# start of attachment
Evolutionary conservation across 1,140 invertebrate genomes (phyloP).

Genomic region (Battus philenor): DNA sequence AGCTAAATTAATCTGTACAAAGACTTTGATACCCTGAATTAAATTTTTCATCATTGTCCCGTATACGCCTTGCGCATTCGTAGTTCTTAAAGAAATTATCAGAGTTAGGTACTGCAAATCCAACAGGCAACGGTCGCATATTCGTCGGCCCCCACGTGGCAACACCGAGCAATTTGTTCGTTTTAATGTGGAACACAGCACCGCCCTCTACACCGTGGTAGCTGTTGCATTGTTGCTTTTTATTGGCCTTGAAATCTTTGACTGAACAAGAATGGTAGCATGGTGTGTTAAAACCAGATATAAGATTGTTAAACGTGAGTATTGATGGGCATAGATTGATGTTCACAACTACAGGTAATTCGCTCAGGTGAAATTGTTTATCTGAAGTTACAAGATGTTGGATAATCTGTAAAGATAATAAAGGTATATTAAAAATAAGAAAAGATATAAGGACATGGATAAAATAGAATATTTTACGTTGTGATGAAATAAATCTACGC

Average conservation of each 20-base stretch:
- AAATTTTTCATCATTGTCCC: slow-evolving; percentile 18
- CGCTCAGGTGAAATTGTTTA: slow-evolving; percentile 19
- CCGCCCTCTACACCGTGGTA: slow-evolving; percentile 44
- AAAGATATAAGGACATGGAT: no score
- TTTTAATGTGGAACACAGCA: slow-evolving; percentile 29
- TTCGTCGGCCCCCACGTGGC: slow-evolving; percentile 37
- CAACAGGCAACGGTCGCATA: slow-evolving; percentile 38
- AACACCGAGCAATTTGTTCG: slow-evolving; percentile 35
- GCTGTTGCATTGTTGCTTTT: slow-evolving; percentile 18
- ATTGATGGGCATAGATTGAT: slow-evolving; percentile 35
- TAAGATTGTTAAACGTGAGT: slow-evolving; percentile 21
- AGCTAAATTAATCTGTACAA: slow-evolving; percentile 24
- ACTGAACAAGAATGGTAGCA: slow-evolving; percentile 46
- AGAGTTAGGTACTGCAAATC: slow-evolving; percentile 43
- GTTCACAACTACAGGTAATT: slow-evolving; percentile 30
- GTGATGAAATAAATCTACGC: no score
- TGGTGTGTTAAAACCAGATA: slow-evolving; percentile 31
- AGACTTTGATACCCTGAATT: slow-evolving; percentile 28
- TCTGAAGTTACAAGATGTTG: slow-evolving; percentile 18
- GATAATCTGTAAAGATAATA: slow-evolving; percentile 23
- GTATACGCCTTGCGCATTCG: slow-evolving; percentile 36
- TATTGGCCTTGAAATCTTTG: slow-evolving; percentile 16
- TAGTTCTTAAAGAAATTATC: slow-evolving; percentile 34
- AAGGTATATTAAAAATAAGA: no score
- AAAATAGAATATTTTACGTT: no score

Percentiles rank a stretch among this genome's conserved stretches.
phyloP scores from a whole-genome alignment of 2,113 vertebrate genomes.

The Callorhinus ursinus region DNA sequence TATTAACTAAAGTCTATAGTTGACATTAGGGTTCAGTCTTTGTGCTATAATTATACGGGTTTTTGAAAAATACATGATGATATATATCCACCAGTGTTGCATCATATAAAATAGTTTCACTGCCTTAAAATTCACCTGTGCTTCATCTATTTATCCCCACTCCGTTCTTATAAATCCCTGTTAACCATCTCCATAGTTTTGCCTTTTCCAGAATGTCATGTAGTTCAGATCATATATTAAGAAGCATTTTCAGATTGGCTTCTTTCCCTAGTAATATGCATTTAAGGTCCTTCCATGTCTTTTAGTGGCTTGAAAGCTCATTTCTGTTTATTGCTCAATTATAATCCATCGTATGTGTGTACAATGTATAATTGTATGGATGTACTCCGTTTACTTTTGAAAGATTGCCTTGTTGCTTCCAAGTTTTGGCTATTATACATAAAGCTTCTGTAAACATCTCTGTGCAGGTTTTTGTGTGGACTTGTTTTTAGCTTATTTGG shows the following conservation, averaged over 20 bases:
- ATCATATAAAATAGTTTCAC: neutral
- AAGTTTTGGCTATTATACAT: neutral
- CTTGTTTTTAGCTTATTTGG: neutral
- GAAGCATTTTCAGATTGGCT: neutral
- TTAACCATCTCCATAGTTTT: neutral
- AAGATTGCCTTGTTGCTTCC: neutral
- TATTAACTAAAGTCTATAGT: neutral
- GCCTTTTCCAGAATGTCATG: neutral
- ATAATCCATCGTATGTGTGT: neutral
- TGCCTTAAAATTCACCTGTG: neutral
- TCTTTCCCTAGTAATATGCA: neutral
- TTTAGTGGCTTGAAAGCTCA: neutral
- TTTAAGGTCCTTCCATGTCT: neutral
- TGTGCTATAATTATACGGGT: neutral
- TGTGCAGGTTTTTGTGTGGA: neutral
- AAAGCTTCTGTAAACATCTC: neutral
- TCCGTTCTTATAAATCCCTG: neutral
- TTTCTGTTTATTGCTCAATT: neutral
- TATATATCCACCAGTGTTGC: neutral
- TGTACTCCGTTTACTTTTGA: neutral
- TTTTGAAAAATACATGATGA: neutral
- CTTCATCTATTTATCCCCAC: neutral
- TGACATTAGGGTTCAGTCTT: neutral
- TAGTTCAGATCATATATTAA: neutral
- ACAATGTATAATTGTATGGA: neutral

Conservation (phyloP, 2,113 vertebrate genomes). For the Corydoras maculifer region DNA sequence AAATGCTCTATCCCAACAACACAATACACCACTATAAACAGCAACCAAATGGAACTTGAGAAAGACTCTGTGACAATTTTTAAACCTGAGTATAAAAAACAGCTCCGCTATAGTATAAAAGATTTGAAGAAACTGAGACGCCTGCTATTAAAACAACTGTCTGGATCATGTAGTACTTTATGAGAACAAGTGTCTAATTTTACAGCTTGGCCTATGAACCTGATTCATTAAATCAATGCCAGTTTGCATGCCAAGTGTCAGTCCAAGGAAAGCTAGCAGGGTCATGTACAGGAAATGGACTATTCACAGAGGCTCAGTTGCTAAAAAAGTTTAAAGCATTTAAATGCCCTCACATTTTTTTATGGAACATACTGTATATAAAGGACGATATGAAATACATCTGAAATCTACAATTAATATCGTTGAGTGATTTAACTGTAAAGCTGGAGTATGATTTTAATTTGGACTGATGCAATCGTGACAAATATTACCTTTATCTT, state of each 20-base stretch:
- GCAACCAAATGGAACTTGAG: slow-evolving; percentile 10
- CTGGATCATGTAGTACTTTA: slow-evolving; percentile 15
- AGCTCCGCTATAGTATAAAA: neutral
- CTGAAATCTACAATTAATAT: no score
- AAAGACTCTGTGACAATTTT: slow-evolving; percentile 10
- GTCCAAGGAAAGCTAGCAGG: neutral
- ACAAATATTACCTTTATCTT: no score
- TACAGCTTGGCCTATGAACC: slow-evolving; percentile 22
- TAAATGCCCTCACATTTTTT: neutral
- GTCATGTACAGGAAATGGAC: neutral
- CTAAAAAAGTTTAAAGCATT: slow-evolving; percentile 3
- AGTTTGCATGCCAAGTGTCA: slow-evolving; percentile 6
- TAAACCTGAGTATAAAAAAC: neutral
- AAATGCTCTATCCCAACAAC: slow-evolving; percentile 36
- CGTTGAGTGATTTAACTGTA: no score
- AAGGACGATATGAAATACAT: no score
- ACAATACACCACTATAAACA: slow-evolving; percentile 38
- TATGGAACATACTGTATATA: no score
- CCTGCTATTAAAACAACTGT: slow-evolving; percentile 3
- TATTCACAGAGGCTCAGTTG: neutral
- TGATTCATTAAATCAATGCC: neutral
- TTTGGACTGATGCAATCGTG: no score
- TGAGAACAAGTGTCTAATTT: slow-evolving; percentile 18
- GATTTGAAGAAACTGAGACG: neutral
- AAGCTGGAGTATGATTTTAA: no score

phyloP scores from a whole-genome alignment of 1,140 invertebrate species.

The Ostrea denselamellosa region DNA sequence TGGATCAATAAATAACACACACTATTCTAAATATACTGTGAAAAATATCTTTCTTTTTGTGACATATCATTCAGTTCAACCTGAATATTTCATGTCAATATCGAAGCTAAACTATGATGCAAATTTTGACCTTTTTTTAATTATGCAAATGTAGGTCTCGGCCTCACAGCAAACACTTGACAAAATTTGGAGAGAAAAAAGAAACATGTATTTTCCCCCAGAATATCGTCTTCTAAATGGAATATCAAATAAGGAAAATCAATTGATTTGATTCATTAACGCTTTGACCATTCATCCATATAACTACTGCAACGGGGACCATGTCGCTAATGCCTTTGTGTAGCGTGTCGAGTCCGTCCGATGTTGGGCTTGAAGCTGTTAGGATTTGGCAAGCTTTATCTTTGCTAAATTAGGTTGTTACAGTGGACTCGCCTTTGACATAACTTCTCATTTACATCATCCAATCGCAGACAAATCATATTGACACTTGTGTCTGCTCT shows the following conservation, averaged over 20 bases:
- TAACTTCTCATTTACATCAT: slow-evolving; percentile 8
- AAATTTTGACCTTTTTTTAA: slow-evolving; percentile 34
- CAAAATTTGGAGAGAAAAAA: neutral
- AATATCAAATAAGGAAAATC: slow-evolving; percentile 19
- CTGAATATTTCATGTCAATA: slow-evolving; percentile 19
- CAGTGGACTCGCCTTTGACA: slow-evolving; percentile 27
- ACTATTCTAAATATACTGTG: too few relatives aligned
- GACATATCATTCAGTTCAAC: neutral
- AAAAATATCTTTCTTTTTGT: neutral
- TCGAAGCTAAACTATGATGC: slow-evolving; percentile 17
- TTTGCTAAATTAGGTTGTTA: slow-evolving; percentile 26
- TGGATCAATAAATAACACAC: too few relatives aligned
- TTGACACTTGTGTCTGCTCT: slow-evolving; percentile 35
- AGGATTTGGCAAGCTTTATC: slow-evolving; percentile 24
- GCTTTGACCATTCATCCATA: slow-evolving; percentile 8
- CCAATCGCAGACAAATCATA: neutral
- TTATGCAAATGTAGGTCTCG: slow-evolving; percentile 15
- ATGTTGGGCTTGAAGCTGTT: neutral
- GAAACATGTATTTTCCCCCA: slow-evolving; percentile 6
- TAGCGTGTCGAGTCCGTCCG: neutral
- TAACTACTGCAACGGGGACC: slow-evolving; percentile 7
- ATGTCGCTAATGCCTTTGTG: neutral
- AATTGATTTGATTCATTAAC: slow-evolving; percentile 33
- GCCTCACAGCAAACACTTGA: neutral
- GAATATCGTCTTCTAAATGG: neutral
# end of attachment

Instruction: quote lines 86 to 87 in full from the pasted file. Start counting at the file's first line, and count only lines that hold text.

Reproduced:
- AAATTTTGACCTTTTTTTAA: slow-evolving; percentile 34
- CAAAATTTGGAGAGAAAAAA: neutral